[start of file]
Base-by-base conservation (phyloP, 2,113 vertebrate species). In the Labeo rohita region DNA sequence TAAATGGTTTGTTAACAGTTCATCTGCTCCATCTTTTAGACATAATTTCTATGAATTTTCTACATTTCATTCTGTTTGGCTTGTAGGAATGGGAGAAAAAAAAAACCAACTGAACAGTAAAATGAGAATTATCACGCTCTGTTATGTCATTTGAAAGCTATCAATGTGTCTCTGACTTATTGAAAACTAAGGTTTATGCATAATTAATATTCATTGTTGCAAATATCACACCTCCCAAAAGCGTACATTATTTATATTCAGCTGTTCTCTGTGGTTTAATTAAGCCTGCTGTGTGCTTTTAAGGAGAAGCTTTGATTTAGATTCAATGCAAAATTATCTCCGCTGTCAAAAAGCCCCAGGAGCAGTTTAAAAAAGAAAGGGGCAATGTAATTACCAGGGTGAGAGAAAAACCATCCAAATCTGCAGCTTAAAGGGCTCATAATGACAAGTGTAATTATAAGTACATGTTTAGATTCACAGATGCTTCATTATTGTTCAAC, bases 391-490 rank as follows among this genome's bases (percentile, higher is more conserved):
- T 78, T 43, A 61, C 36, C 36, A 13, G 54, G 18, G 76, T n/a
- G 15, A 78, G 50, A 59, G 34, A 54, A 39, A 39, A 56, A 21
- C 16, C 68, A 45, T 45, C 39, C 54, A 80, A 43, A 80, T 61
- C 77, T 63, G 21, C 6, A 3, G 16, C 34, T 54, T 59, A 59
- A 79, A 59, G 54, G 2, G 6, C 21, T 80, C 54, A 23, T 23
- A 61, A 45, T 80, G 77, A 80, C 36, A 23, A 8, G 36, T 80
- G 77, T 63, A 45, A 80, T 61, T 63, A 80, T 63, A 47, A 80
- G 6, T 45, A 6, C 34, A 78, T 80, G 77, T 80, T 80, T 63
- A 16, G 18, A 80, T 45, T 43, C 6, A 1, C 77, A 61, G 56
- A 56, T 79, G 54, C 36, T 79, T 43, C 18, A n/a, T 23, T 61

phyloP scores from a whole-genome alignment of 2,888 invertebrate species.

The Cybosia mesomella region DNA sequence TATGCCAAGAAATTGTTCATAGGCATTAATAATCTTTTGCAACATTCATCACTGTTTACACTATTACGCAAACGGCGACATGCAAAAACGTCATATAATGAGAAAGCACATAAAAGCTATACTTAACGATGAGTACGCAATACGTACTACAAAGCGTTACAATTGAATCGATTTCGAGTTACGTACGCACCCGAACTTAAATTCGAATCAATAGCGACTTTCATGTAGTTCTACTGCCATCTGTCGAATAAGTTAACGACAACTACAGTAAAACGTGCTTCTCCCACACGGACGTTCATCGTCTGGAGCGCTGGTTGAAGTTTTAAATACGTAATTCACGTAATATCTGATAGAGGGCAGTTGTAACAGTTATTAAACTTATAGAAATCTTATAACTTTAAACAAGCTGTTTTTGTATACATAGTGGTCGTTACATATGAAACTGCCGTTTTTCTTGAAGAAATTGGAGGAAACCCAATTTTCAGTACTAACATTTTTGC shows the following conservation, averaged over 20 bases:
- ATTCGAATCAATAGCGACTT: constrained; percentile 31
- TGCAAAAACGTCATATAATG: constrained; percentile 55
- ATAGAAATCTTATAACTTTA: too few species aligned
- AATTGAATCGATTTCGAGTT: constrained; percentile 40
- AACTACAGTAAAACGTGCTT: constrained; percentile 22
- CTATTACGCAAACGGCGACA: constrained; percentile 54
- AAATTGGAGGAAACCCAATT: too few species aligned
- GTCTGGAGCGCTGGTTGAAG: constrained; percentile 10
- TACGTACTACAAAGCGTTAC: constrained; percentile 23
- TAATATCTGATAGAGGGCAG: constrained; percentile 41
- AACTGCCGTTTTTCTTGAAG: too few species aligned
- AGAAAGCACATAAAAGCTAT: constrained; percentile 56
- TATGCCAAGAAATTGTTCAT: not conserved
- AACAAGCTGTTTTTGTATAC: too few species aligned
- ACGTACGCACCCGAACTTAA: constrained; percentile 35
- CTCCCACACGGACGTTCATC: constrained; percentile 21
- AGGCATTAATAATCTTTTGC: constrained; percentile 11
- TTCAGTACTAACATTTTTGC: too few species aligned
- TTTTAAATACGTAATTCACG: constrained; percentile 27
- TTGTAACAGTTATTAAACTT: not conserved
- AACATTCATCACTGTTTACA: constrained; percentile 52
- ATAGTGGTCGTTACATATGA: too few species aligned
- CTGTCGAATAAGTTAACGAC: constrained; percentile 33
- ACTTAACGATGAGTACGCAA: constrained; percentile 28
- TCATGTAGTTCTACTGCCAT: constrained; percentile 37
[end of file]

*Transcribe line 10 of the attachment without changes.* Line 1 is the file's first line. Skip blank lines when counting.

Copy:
- A 16, G 18, A 80, T 45, T 43, C 6, A 1, C 77, A 61, G 56